Bank of America Plaza (Atlanta)
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Bank of America Plaza Atlanta
Bank of America Plaza
Bank of America Plaza (Atlanta) is located in Atlanta Midtown
Bank of America Plaza (Atlanta)
Bank of America Plaza (Atlanta) is located in the US
Bank of America Plaza (Atlanta)
location relative to Midtown Atlanta
Former names NationsBank Building
C & S Plaza
General information
Type Commercial offices
Location 600 Peachtree Street NE
Atlanta, Georgia, United States
Coordinates 33°46?15?N 84°23?10?W / 33.7708°N 84.3861°W / 33.7708; -84.3861Coordinates: 33°46?15?N 84°23?10?W / 33.7708°N 84.3861°W / 33.7708; -84.3861
Completed 1992
Cost US$150 million
Owner Shorenstein Properties LLC (sponsor)
Management Shorenstein Realty Services
Architectural 312 m (1,024 ft)
Roof 284.3 m (933 ft)
Technical details
Floor count 55
Floor area 1,312,980 sq ft (121,980 m2)
Lifts/elevators 24
Design and construction
Architect Kevin Roche, John Dinkeloo and Associates
Structural engineer CBM Engineers Inc.
Main contractor Beers Construction
Bank of America Plaza (Atlanta)[permanent dead link]

Bank of America Plaza is a skyscraper located in between Midtown Atlanta and Downtown Atlanta. At 312 m (1,024 ft), the tower is the 107th-tallest building in the world[6]. It is the 14th tallest building in the U.S.,[7] the tallest building in Georgia [8] and the tallest building in any U.S. state capital, overtaking the 250 m (820 ft), 50 story One Atlantic Center in height, which previously held the record as Georgia's tallest building. It has 55 stories of office space and was completed in 1992, when it was called NationsBank Plaza.[9] Originally intended to be the headquarters for Citizens & Southern National Bank (which merged with Sovran Bank during construction), it became NationsBank's property following its formation in the 1991 hostile takeover of C&S/Sovran by NCNB.[10]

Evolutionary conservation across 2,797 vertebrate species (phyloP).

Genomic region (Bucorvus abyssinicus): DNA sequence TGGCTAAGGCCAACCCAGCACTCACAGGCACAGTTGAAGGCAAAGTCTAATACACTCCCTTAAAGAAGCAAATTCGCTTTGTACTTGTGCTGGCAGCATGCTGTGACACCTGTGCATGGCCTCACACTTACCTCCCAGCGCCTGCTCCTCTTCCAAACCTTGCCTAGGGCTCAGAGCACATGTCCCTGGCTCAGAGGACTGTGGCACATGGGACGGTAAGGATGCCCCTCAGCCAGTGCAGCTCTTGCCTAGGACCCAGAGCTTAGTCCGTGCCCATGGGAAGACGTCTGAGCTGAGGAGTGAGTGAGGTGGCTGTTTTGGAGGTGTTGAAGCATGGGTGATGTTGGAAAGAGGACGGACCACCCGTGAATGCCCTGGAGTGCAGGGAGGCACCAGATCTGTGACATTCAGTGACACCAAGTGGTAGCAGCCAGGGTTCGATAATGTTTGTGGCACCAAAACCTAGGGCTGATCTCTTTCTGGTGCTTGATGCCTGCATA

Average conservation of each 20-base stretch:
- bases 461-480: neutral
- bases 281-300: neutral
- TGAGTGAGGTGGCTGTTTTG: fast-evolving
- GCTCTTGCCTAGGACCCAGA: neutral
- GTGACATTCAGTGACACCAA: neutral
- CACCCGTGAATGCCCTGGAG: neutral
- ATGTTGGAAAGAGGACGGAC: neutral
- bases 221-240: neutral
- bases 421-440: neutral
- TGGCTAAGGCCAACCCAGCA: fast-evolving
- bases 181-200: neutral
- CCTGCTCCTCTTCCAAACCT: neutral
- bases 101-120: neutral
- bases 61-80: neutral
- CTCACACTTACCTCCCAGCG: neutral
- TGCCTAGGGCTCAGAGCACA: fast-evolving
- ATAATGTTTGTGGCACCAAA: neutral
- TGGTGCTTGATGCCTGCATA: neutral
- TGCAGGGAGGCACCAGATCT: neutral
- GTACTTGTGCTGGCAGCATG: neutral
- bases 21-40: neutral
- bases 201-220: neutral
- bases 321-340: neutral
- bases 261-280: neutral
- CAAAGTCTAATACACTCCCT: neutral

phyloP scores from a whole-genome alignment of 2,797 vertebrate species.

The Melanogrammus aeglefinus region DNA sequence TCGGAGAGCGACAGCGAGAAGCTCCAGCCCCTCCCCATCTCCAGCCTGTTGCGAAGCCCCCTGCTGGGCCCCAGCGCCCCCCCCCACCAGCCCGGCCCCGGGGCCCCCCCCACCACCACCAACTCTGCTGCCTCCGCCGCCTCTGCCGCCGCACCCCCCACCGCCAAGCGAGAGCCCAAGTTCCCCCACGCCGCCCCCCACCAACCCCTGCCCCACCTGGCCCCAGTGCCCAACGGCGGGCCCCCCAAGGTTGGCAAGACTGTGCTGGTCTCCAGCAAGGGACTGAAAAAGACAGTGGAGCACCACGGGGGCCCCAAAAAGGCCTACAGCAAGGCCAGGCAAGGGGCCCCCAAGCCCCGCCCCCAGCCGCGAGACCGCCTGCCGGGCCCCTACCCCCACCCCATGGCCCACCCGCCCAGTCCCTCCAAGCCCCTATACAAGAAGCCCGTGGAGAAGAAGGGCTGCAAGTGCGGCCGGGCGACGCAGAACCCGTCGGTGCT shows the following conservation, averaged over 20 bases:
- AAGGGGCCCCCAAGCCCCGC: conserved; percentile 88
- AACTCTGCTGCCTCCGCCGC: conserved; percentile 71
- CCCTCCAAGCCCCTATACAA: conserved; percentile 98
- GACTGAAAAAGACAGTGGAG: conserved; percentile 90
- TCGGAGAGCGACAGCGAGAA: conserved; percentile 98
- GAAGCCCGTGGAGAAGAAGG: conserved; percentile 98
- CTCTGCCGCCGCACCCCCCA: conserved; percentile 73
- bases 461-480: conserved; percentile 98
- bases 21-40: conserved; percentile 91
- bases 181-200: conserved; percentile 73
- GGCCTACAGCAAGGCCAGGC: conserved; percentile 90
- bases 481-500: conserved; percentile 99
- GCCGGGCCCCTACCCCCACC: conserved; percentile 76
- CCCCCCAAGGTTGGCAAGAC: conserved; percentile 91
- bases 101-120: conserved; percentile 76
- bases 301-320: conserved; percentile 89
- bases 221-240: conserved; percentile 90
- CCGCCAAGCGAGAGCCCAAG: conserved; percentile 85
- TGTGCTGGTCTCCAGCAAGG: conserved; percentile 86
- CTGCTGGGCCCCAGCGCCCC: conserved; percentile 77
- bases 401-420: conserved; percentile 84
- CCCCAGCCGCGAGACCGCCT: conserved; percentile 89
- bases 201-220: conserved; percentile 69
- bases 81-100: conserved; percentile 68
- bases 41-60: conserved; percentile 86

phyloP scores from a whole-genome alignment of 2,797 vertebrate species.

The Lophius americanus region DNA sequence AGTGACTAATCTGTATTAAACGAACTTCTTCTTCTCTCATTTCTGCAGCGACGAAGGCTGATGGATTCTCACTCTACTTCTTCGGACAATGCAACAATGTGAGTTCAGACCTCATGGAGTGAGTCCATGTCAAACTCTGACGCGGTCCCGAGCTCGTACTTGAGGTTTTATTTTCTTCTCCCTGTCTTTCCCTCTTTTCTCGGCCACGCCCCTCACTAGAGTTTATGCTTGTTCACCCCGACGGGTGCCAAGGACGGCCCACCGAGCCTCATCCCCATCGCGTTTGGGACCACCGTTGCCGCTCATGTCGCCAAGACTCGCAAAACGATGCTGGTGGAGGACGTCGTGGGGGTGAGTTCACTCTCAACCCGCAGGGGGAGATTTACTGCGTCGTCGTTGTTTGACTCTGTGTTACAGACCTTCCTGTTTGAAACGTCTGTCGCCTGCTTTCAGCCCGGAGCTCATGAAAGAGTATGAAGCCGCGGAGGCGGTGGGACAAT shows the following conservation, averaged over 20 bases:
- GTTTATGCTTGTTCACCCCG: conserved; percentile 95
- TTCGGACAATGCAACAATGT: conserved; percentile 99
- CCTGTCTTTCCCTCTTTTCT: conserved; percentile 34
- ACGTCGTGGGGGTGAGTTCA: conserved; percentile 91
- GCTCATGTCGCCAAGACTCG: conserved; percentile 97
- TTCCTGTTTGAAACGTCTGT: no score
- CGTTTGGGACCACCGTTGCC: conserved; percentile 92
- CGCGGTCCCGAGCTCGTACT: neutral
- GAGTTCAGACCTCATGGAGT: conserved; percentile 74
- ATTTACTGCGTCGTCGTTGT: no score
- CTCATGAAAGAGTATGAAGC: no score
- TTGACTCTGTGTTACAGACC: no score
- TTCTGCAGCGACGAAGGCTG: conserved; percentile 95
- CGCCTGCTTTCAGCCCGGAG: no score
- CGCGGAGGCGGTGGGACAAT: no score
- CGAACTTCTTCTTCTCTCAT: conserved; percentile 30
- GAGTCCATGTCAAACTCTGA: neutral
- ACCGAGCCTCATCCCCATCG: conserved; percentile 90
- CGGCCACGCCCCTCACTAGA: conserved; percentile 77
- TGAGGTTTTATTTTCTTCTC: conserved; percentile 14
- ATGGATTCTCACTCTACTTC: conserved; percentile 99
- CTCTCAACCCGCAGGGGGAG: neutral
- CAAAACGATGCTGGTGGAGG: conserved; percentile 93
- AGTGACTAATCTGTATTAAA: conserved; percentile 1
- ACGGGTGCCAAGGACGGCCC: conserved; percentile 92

Architectural details

The building was developed by Cousins Properties and designed by the architectural firm Kevin Roche John Dinkeloo and Associates LLC.[11] Designed in the Art Déco style, it was built in only 14 months, one of the fastest construction schedules for any 1,000 ft (300 m) building. The Plaza's imposing presence is heightened by the dark color of its exterior. It soars into the sky with vertical lines that reinforce its height while also creating an abundance of revenue-generating corner offices. Located over 3.7 acres (1.5 ha) on Peachtree Street.

There is a 90 ft (27 m) obelisk-like spire at the top of the building echoing the shape of the building as a whole. Most of the spire is covered in 23 karat (96 percent) gold leaf. The open-lattice steel pyramid underneath the obelisk glows yellow-orange at night due to lighting. Originally, the lattice was designed to be clad in glass, but the engineers failed to take the weight of the glass into account. At its most basic, this is a modern interpretation of the Art Deco theme seen in the Empire State Building and the Chrysler Building. The inhabited part of the building actually ends abruptly with a flat roof. On top of this is built a pyramid of girders, which are gilded and blaze at night, with the same type of yellow-orange high-pressure sodium (HPS) lighting now used in most street lights. Its design has been characterized as similar to the Messeturm in Frankfurt am Main, Germany.

The skyscraper, built at a 45-degree angle to the city's street grid, is set back off its eastern and western street boundaries, Peachtree Street and West Peachtree Street, by over 50 yards (45 m). This setback is filled, variously, by driveways, parking garage entrances, potted plants, granite staircases, and sloping lawns. The building directly abuts the sidewalk on North Avenue, its northern boundary, with access to this street through a parking garage entrance and stairs leading from the building's main lobby.

Some urban planners decry the building as a Corbusian "tower in a park", as it actively disengages itself from the urban environment surrounding it, entirely omitting sidewalk-facing retail space. Critics argue that the building encourages its tenants to access it primarily by car and to remain inside the complex during the day. However it is across the street from the MARTA-rail North Avenue station.